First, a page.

The liner structure for a SMIF pod in accordance with the present invention will be described with reference to FIGS. 3 and 4. Box door 74 has an interior surface 76, which defines the portion of box door 74 exposed to interior region 71 of pod 72. A conductive liner 124 is provided on interior surface 76 of box door 74. The conductive liner may be formed of, for example, stainless steel or conductive plastic. The conductive liner 124 provides a clean (low outgassing, low particle generation, non-corrosive), conductive support surface for cassette 14. A stainless steel liner 124 provides excellent conductivity and has low particle generation and outgassing characteristics. Conductive liner 124 is electrically connected to box door 74, and box door 74 includes a conductive path which is connected to a fixed potential, e.g., ground potential, external to the box 72. The conductive path through box door 74 may be provided by forming the box door 74 of conductive materials, or providing a conductor, e.g. wire 75, in box door 74.
A membrane 126 is laminated or bonded to gasket 120 and conductive liner 124 in order to isolate gasket 120 from the interior region 71 of box 72. In the preferred embodiment, membrane 126 is formed of fluoroplastic and has a configuration which corresponds to the shape of gasket 120 and the periphery of box door 74, exposing the center of conductive liner 124 through opening 128. A fluoroplastic membrane is impervious to gasses, preventing outgassing of the gasket into the interior region 71 of box 72. Materials which may be used to fabricate membrane 126 include, for example, tetrafluoroethylene or polytetrafluoroethylene (Teflon™), polyamide (Kapton™), polyester (Mylar™), polypropylene, or an expanded fluoroplastic (Gore-Tex™). An expanded fluoroplastic membrane would be impervious to particles but not gasses, and thus would prevent particulate matter generated by the gasket from entering the interior region of the container.
Cassette retainer blocks 130 are fastened to box door 74 by retainer screws 132. Cassette retainer blocks 130 provide a clamping force, through retainer screws 132, which holds conductive liner 124 in place. Cassette retainer blocks 130 function to position cassette 14 while cassette 14 rests on conductive liner 124.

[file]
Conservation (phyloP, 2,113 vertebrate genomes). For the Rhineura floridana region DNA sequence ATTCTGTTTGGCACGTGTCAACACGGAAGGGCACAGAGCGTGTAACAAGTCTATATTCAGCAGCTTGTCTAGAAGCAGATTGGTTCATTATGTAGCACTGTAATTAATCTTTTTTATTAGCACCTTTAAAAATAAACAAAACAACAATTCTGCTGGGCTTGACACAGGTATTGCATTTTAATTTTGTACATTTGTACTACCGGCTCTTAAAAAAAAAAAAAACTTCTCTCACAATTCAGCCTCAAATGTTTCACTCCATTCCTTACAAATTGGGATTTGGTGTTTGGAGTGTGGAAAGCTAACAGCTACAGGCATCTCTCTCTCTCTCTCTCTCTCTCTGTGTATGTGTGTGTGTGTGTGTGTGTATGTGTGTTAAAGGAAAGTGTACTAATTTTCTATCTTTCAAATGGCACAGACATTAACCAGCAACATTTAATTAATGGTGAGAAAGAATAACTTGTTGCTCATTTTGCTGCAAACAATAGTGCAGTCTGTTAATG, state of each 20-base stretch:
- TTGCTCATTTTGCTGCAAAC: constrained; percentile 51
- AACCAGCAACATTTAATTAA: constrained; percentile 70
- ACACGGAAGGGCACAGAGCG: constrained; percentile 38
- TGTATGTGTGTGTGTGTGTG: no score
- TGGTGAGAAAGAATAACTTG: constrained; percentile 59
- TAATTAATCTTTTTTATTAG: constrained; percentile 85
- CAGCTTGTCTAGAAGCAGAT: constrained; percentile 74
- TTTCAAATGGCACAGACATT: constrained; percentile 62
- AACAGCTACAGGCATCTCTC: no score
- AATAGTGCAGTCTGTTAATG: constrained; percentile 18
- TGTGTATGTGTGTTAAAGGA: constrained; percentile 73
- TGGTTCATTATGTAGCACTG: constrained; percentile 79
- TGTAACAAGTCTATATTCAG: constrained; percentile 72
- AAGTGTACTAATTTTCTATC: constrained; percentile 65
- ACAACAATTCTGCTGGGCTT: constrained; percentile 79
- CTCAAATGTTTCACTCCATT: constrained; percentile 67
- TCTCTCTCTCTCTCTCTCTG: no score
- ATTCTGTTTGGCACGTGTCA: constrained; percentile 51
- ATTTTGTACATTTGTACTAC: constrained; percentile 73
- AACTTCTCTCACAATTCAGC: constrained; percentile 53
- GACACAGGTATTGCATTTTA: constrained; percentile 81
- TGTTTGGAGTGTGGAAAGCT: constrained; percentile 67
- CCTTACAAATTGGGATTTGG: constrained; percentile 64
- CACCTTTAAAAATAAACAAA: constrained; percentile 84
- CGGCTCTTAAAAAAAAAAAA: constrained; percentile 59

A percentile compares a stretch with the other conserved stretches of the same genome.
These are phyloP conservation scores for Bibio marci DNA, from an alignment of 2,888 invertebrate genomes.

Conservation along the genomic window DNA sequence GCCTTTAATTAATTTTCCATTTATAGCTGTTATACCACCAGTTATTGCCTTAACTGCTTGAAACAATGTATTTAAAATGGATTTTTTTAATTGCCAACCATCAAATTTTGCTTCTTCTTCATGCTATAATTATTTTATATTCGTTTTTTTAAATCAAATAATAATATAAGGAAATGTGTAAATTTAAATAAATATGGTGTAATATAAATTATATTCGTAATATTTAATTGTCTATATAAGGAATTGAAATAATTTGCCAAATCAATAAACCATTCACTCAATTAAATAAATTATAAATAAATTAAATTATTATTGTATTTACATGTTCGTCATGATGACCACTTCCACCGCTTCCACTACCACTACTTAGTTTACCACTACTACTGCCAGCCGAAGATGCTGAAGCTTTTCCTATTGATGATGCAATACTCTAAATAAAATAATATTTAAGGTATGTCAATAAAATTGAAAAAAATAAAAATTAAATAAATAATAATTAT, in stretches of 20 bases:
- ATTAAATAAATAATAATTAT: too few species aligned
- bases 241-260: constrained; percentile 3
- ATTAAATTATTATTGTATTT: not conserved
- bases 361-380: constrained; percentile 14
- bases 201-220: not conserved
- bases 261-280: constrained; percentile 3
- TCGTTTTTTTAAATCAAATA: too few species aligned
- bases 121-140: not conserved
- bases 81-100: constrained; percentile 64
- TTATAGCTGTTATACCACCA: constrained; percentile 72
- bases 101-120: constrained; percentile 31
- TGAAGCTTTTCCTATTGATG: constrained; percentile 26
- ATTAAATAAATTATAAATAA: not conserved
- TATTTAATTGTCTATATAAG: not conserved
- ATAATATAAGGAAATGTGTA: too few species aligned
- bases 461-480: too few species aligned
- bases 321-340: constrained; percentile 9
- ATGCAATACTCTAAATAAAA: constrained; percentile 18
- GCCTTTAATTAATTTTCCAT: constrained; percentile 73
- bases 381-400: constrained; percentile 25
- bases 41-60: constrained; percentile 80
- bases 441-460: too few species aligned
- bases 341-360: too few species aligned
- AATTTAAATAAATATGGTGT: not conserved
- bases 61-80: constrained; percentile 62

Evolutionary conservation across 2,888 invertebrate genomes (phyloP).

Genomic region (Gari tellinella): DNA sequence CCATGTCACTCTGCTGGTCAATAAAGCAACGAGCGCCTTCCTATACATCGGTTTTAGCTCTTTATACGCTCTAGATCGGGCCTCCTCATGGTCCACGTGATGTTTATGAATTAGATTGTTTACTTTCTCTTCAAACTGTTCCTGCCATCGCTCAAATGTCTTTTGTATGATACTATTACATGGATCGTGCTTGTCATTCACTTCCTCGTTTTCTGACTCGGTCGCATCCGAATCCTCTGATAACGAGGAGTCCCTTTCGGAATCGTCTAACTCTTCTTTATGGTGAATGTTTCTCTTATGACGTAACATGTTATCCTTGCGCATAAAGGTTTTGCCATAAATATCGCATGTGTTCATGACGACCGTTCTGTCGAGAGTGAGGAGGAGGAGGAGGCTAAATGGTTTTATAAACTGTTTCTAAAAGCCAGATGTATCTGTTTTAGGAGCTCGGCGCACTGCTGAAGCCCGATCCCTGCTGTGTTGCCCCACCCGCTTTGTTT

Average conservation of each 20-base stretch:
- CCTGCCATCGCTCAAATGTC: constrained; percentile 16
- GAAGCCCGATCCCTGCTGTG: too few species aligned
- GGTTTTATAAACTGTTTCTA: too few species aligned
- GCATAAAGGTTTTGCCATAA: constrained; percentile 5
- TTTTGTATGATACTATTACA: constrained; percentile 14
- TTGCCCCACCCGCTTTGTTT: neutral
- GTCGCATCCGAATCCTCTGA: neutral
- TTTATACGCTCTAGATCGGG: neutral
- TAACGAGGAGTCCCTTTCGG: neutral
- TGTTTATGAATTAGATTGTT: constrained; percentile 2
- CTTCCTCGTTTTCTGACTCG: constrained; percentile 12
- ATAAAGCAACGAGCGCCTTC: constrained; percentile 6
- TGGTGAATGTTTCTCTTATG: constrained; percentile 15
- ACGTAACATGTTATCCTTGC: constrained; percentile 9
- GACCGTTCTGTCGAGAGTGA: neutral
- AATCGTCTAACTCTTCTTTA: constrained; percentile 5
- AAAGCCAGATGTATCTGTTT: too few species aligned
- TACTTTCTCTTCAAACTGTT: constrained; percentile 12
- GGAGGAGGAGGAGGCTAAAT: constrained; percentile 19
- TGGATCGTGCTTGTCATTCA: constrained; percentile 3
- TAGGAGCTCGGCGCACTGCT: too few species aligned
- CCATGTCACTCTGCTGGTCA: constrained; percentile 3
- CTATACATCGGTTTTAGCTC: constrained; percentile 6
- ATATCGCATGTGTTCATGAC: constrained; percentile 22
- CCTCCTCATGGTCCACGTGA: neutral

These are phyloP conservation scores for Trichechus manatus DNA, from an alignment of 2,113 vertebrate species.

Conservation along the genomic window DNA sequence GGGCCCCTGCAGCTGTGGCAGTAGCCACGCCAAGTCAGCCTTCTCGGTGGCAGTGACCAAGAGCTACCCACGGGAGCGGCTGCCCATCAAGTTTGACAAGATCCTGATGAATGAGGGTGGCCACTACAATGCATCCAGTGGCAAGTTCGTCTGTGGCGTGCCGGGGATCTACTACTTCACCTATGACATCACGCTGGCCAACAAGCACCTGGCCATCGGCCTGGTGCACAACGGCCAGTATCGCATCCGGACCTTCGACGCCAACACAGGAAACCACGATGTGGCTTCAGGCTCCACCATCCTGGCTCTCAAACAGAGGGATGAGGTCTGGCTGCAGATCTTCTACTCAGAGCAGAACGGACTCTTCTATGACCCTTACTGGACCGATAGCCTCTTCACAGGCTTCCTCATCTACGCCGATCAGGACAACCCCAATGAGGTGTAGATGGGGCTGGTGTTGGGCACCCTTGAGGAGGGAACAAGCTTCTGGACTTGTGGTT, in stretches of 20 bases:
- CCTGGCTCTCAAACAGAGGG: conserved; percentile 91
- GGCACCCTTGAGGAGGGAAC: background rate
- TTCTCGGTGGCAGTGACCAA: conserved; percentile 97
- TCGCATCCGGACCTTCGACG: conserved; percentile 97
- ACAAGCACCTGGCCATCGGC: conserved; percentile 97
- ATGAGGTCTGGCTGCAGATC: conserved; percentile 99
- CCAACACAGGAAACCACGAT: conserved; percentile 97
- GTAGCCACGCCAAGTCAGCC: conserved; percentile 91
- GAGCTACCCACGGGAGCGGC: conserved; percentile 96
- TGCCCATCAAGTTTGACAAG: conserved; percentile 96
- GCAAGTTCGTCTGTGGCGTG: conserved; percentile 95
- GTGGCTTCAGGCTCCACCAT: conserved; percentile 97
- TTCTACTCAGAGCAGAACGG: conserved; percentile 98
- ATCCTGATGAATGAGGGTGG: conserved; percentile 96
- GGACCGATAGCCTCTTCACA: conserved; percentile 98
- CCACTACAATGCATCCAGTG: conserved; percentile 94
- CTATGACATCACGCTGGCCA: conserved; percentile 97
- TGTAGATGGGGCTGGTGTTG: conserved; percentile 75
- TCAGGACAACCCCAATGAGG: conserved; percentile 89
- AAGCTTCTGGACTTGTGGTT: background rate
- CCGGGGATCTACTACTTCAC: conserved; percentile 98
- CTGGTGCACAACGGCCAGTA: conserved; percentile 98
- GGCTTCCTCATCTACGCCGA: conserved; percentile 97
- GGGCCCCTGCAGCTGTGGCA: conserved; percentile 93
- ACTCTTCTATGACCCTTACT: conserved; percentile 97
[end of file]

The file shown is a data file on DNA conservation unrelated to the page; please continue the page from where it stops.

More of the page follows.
As shown in FIG. 5, pod 90 has a knife edge 96 which compresses membrane 126 and gasket 120 in order to provide a seal between the box 72 and the box door 74. Membrane 126 prevents gasket 120, which is usually formed of a poromeric material, from outgassing into the interior region 71 of box 72.
The many features and advantages of the present invention will be apparent to those skilled in the art from the Description of the Preferred Embodiments and the Drawings. Accordingly, the following claims are intended to cover all modifications and equivalents falling within the scope of the invention.
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|U.S. Classification||206/709, 206/454, 361/212|
|International Classification||B65D85/86, G03F7/20, H01L21/677, H01L21/673, B65D85/00|
|Cooperative Classification||Y10S414/14, Y10S414/135, H01L21/67396, G03F7/7075, H01L21/67376, G03F1/66, G03F7/70741|
|European Classification||G03F1/66, G03F7/70N6D, G03F7/70N6B, H01L21/673K8, H01L21/673K13|
|May 12, 1992||AS||Assignment|
Owner name: ASYST TECHNOLOGIES, INC., CALIFORNIA
Free format text: ASSIGNMENT OF ASSIGNORS INTEREST.;ASSIGNORS:BONORA, ANTHONY C.;ROSENQUIST, FREDERICK T.;JAIN, SUDHIR;AND OTHERS;REEL/FRAME:006153/0376;SIGNING DATES FROM 19920430 TO 19920502
|Apr 23, 1996||CC||Certificate of correction|
|Mar 4, 1999||FPAY||Fee payment|
Year of fee payment: 4
|Mar 31, 2003||FPAY||Fee payment|
Year of fee payment: 8
|Jun 24, 2003||AS||Assignment|
Owner name: ENTEGRIS CAYMAN LTD., MINNESOTA
Free format text: ASSIGNMENT OF ASSIGNORS INTEREST;ASSIGNOR:ASYST TECHNOLOGIES, INC.;REEL/FRAME:014192/0489
Effective date: 20030509
|Jun 28, 2005||AS||Assignment|
Owner name: ENTEGRIS, INC., MINNESOTA
Free format text: ASSIGNMENT OF ASSIGNORS INTEREST;ASSIGNOR:ENTEGRIS CAYMEN LTD.;REEL/FRAME:016195/0052
Effective date: 20040218
|Jun 4, 2007||FPAY||Fee payment|
Year of fee payment: 12
|Jun 4, 2007||SULP||Surcharge for late payment|
Year of fee payment: 11